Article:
Community organizer and UCSC researcher Ayo Banjo was relaxing on a local beach when he began reflecting on the local Black community in Santa Cruz County. The 22-year-old alumnus of UCSC realized that aside from Juneteenth, the annual holiday commemorating the emancipation of slaves in 1865, the county did not have many other events highlighting his community.
“Blacks here make up about 1% of the county population,” Banjo says. “And those numbers are around the same within UCSC. And there’s a lack of connection between the campus and the larger community. So my question was, ‘How can I bring together those relationships that have been so fundamental to me here in Santa Cruz?’”
The first thing that came to Banjo’s mind was to host a cookout, a gathering where a meal is prepared and served outdoors with neighbors, friends and family. The tradition formed and is still popular today within the Black community in the U.S.; it is distinctive from a simple barbecue.
“A cookout is a very special event for a lot of Black people,” Banjo says. “It’s where they find a lot of healing and joy.”
Banjo’s original idea for the Cookout started small. He first reached out to the Santa Cruz County Black Health Matters Initiative, a community initiative aiming to improve the health, equity and overall quality of life for Black residents in Santa Cruz County.
Cat Willis, founder and director of Black Health Matters, says she had already been aware of Banjo’s political work at UCSC and with the Santa Cruz County Black Coalition for Justice & Racial Equity.
“He was saying how important it is to replicate the experiences he had had growing up in a Black community,” Willis says. “That feeling when you’re at a cookout, with your aunt and uncle making food, the dancing, the joy … those memories, you don’t forget. Knowing he wanted to do that here, Black Health Matters was like, ‘Oh yeah, we’re definitely supporting that.’”
Black Health Matters had recently received a grant from the Silicon Valley Community Foundation’s Black Freedom Fund and offered to use some of the funds to bring in the resources and leverage needed for the Cookout.
Word quickly spread from there, and soon the London Nelson Center, the City of Santa Cruz Parks and Recreation Department and others were contacting Banjo to be part of the event.
“It transformed. It went way beyond what I thought it would be,” Banjo says. “What initially started as a small cookout within our tight-knit community came to represent something larger, that could take on a life of its own.”
The Cookout will be held this Saturday from 2-5pm at Harvey West Park, 326 Evergreen St. Word of Life, one of Santa Cruz’s oldest Black churches, will prepare a meal of barbecue ribs, chicken, cornbread and greens. Two local musicians, August Lee Stevens and Alexandra the Author, will perform throughout the afternoon.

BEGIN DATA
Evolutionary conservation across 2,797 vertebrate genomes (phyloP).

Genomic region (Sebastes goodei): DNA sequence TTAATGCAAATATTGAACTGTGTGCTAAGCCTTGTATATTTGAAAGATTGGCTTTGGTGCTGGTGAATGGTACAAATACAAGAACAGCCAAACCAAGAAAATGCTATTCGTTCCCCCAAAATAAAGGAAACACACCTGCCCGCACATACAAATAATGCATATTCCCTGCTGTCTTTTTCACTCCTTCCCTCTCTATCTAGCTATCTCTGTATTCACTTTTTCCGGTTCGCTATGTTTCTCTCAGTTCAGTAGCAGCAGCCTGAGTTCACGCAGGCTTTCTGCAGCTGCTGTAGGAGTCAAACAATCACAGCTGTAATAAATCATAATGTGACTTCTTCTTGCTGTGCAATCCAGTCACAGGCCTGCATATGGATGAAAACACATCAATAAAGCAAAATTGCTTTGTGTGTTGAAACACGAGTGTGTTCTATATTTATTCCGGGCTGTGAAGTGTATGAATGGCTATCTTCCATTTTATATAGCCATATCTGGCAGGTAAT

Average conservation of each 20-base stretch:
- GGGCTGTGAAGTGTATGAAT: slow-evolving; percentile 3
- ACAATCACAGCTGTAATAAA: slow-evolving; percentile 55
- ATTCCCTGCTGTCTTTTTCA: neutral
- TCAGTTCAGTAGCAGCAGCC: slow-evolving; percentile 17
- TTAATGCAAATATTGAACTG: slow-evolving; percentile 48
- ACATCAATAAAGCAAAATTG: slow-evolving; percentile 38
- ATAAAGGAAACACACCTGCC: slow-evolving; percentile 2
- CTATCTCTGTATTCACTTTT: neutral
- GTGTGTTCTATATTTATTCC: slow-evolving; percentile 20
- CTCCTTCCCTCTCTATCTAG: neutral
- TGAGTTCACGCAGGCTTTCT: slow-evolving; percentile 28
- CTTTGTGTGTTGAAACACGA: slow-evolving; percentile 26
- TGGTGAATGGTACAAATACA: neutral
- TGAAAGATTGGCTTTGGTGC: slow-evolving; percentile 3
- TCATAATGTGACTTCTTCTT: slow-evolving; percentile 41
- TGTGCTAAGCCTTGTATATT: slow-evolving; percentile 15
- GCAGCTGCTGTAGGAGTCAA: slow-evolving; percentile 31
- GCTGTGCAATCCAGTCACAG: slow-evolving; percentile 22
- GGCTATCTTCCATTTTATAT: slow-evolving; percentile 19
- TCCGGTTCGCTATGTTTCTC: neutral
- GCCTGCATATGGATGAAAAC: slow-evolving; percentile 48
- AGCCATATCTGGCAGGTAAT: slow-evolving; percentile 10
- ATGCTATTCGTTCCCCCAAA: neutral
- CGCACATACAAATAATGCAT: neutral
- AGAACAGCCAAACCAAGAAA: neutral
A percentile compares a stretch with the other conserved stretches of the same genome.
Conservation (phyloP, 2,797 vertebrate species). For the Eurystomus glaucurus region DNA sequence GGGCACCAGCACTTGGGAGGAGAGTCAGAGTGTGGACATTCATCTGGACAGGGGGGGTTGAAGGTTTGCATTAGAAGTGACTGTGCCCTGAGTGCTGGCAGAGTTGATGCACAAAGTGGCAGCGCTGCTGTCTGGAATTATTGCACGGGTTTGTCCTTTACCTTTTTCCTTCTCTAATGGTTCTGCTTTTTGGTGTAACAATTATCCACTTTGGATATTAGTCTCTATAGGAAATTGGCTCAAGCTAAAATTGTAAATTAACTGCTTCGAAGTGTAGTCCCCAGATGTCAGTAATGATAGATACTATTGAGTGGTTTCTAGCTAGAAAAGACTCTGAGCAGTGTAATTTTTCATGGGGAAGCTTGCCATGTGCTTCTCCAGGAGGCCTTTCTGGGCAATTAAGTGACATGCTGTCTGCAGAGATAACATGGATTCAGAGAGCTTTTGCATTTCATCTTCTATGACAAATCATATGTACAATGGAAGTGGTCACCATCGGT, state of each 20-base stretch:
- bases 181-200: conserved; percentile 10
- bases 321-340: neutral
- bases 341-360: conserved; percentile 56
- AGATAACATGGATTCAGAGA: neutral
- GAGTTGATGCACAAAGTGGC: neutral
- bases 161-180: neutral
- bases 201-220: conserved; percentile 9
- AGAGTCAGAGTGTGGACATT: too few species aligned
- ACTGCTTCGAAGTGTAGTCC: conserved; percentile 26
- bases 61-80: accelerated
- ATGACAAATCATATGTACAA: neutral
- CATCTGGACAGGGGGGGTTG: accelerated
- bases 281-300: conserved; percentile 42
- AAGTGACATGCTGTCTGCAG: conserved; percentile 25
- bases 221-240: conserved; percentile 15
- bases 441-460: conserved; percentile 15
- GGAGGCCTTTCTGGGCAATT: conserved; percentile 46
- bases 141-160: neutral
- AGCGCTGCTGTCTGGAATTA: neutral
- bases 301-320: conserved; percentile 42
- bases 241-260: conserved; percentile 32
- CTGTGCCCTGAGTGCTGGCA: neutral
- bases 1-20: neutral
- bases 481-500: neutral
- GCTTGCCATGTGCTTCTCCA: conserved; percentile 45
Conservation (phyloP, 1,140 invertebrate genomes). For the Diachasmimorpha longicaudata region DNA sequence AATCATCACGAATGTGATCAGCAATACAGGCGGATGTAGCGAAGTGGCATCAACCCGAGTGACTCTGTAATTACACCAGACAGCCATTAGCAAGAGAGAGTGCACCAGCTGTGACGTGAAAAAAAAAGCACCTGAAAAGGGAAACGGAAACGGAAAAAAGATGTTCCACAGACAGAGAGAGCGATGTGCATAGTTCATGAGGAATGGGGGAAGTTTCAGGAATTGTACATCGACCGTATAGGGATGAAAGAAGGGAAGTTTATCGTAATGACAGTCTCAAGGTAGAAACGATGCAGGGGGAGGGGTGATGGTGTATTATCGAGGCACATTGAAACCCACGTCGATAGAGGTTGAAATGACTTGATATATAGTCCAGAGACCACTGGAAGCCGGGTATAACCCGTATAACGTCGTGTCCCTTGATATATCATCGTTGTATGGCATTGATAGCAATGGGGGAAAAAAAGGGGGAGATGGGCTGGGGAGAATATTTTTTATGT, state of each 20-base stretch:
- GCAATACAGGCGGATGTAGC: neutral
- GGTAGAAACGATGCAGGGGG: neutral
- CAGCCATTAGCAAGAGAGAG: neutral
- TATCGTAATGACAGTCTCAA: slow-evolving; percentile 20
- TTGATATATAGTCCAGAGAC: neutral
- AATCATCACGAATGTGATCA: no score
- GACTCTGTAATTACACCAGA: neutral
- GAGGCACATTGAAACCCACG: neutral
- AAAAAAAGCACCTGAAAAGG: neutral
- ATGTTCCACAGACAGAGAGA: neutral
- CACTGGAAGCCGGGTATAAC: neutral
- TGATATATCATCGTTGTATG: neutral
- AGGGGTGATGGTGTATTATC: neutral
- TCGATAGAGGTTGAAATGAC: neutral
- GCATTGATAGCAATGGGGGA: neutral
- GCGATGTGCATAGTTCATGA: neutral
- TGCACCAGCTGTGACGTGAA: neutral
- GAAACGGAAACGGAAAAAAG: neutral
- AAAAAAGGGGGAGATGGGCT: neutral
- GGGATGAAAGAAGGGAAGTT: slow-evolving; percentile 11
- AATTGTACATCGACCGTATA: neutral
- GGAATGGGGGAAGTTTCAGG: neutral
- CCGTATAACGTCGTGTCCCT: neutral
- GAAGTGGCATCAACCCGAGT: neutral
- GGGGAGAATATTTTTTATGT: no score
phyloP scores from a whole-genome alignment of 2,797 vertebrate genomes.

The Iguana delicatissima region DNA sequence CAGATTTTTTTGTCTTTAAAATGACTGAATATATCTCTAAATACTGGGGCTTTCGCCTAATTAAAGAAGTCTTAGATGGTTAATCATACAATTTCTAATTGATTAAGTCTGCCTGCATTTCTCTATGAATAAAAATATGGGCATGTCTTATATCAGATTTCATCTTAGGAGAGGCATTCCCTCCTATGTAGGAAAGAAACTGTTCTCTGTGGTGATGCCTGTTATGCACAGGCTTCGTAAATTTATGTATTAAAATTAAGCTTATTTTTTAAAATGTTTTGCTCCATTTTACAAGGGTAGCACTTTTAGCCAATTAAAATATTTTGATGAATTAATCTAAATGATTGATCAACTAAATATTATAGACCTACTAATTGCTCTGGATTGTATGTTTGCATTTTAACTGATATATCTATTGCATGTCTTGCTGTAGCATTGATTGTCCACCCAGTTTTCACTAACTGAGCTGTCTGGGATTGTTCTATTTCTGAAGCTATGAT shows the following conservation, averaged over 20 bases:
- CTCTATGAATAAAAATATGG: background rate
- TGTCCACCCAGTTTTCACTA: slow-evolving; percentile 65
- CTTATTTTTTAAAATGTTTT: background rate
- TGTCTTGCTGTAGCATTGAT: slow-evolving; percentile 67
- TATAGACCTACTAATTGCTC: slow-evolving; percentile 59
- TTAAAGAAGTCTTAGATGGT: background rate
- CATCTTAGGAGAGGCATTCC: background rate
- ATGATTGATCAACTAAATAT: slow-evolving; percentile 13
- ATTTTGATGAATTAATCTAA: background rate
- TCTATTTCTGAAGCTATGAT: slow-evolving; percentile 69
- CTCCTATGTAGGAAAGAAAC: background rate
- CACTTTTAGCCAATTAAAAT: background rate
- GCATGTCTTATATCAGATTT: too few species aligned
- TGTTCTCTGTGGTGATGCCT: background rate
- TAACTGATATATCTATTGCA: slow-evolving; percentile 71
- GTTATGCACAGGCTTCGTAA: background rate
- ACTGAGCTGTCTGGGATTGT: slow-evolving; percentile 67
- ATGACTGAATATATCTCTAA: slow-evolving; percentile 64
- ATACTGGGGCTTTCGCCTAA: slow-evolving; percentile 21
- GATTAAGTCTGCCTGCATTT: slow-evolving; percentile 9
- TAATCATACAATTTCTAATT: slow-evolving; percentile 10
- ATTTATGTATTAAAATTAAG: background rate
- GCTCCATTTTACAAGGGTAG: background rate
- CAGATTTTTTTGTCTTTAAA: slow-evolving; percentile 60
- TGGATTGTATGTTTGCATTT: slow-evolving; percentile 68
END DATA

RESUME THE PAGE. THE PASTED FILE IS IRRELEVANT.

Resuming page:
Oakland-based Negus in Nature will be on hand holding relay races and track and field events. Insight Global, a talent and staffing agency from San Jose, has agreed to donate and come to the event to recruit more Black youth into their summer internship roles. And the Santa Cruz Chamber of Commerce will be offering services for Black-owned businesses.
The event is open to everyone, and will be family-friendly, with activities for kids such as face painting, balloon animals and more. No alcohol will be served on the premises.
“We definitely want kids to feel safe,” Banjo says. “I want to feel a sort of Disney energy—that kind of magic is what I’m going for.”
For Banjo, bringing together his UCSC family and Santa Cruz’s Black community was a major reason why he wanted to create the cookout.
“I have had so many different people who keep me grounded, who help me navigate my space here in Santa Cruz,” he says. “Those outside community connections are crucial. My job is not only to create a cookout, but I want to create something where we’re really bringing in the actual identities of Santa Cruz.”
Willis says she was looking forward to seeing what Ayo puts together.
“He’s so incredible, so meticulous as a community organizer,” Willis says. “I’m really excited to see people show up and experience this.”
Banjo’s biggest hope is that this will become an annual event, continuing to garner more support from the rest of the greater community while giving black folks a place to feel heard and seen.
“I want people to let go of the restraints we have on ourselves,” he says. “I don’t want anyone to feel like an imposter in this community, or feel like they don’t belong. I want them to feel included, that they have a stake and role to play in Santa Cruz. I don’t want us to just tolerate diversity—I want us to encourage it, embrace it and understand that it’s actually a benefit.”